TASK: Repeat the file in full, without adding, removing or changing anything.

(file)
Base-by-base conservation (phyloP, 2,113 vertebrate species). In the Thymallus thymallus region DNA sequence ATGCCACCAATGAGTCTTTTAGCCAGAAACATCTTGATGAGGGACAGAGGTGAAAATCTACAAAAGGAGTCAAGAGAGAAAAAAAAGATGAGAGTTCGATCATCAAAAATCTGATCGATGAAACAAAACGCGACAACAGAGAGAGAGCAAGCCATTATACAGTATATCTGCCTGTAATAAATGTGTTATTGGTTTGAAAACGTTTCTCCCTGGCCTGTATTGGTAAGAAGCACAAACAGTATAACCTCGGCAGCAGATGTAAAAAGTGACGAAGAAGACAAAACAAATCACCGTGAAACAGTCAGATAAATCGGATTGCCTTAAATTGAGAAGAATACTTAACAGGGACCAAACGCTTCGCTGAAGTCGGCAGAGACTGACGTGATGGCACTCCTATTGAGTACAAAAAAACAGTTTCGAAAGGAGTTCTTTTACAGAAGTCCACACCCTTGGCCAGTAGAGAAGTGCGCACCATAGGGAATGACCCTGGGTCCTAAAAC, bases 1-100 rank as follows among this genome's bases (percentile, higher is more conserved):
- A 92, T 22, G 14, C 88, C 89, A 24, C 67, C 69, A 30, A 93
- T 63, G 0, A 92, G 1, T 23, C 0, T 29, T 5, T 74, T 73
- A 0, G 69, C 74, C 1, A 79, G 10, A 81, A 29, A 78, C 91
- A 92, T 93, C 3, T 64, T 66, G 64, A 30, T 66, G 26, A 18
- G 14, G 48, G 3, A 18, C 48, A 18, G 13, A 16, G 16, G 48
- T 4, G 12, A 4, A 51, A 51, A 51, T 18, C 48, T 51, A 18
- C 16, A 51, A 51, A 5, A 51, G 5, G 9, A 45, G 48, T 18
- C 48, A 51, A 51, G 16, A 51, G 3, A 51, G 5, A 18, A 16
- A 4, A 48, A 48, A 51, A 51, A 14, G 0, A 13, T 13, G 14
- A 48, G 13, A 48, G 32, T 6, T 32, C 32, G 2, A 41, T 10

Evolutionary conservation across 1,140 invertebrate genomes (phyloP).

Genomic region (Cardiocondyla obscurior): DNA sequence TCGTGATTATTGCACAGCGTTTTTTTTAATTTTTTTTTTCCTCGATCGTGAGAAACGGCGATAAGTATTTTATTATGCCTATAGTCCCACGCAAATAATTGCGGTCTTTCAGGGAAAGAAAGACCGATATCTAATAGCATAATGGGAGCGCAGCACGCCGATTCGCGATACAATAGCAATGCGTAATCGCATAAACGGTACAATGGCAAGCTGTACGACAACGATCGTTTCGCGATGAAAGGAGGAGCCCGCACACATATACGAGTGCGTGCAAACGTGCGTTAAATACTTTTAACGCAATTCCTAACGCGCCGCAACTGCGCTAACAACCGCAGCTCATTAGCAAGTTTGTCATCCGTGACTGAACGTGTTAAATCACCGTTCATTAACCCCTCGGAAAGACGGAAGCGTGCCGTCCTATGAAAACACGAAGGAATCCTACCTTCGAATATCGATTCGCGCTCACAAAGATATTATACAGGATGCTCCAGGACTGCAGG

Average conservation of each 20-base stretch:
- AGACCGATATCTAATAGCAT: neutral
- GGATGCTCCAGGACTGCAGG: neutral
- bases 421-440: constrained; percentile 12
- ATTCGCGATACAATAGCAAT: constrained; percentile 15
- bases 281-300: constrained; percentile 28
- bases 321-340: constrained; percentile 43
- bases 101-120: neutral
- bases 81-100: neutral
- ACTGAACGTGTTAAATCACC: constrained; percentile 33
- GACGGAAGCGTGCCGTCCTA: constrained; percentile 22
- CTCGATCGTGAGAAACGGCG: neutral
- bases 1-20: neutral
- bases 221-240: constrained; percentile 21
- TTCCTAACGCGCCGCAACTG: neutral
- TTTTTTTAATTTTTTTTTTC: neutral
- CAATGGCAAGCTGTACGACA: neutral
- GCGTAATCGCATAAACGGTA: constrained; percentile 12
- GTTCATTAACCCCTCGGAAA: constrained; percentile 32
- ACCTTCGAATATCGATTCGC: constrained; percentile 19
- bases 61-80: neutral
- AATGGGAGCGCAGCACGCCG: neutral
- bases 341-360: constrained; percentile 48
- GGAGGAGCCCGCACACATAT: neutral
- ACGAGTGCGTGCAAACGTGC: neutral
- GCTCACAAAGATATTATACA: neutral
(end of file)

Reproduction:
Base-by-base conservation (phyloP, 2,113 vertebrate species). In the Thymallus thymallus region DNA sequence ATGCCACCAATGAGTCTTTTAGCCAGAAACATCTTGATGAGGGACAGAGGTGAAAATCTACAAAAGGAGTCAAGAGAGAAAAAAAAGATGAGAGTTCGATCATCAAAAATCTGATCGATGAAACAAAACGCGACAACAGAGAGAGAGCAAGCCATTATACAGTATATCTGCCTGTAATAAATGTGTTATTGGTTTGAAAACGTTTCTCCCTGGCCTGTATTGGTAAGAAGCACAAACAGTATAACCTCGGCAGCAGATGTAAAAAGTGACGAAGAAGACAAAACAAATCACCGTGAAACAGTCAGATAAATCGGATTGCCTTAAATTGAGAAGAATACTTAACAGGGACCAAACGCTTCGCTGAAGTCGGCAGAGACTGACGTGATGGCACTCCTATTGAGTACAAAAAAACAGTTTCGAAAGGAGTTCTTTTACAGAAGTCCACACCCTTGGCCAGTAGAGAAGTGCGCACCATAGGGAATGACCCTGGGTCCTAAAAC, bases 1-100 rank as follows among this genome's bases (percentile, higher is more conserved):
- A 92, T 22, G 14, C 88, C 89, A 24, C 67, C 69, A 30, A 93
- T 63, G 0, A 92, G 1, T 23, C 0, T 29, T 5, T 74, T 73
- A 0, G 69, C 74, C 1, A 79, G 10, A 81, A 29, A 78, C 91
- A 92, T 93, C 3, T 64, T 66, G 64, A 30, T 66, G 26, A 18
- G 14, G 48, G 3, A 18, C 48, A 18, G 13, A 16, G 16, G 48
- T 4, G 12, A 4, A 51, A 51, A 51, T 18, C 48, T 51, A 18
- C 16, A 51, A 51, A 5, A 51, G 5, G 9, A 45, G 48, T 18
- C 48, A 51, A 51, G 16, A 51, G 3, A 51, G 5, A 18, A 16
- A 4, A 48, A 48, A 51, A 51, A 14, G 0, A 13, T 13, G 14
- A 48, G 13, A 48, G 32, T 6, T 32, C 32, G 2, A 41, T 10

Evolutionary conservation across 1,140 invertebrate genomes (phyloP).

Genomic region (Cardiocondyla obscurior): DNA sequence TCGTGATTATTGCACAGCGTTTTTTTTAATTTTTTTTTTCCTCGATCGTGAGAAACGGCGATAAGTATTTTATTATGCCTATAGTCCCACGCAAATAATTGCGGTCTTTCAGGGAAAGAAAGACCGATATCTAATAGCATAATGGGAGCGCAGCACGCCGATTCGCGATACAATAGCAATGCGTAATCGCATAAACGGTACAATGGCAAGCTGTACGACAACGATCGTTTCGCGATGAAAGGAGGAGCCCGCACACATATACGAGTGCGTGCAAACGTGCGTTAAATACTTTTAACGCAATTCCTAACGCGCCGCAACTGCGCTAACAACCGCAGCTCATTAGCAAGTTTGTCATCCGTGACTGAACGTGTTAAATCACCGTTCATTAACCCCTCGGAAAGACGGAAGCGTGCCGTCCTATGAAAACACGAAGGAATCCTACCTTCGAATATCGATTCGCGCTCACAAAGATATTATACAGGATGCTCCAGGACTGCAGG

Average conservation of each 20-base stretch:
- AGACCGATATCTAATAGCAT: neutral
- GGATGCTCCAGGACTGCAGG: neutral
- bases 421-440: constrained; percentile 12
- ATTCGCGATACAATAGCAAT: constrained; percentile 15
- bases 281-300: constrained; percentile 28
- bases 321-340: constrained; percentile 43
- bases 101-120: neutral
- bases 81-100: neutral
- ACTGAACGTGTTAAATCACC: constrained; percentile 33
- GACGGAAGCGTGCCGTCCTA: constrained; percentile 22
- CTCGATCGTGAGAAACGGCG: neutral
- bases 1-20: neutral
- bases 221-240: constrained; percentile 21
- TTCCTAACGCGCCGCAACTG: neutral
- TTTTTTTAATTTTTTTTTTC: neutral
- CAATGGCAAGCTGTACGACA: neutral
- GCGTAATCGCATAAACGGTA: constrained; percentile 12
- GTTCATTAACCCCTCGGAAA: constrained; percentile 32
- ACCTTCGAATATCGATTCGC: constrained; percentile 19
- bases 61-80: neutral
- AATGGGAGCGCAGCACGCCG: neutral
- bases 341-360: constrained; percentile 48
- GGAGGAGCCCGCACACATAT: neutral
- ACGAGTGCGTGCAAACGTGC: neutral
- GCTCACAAAGATATTATACA: neutral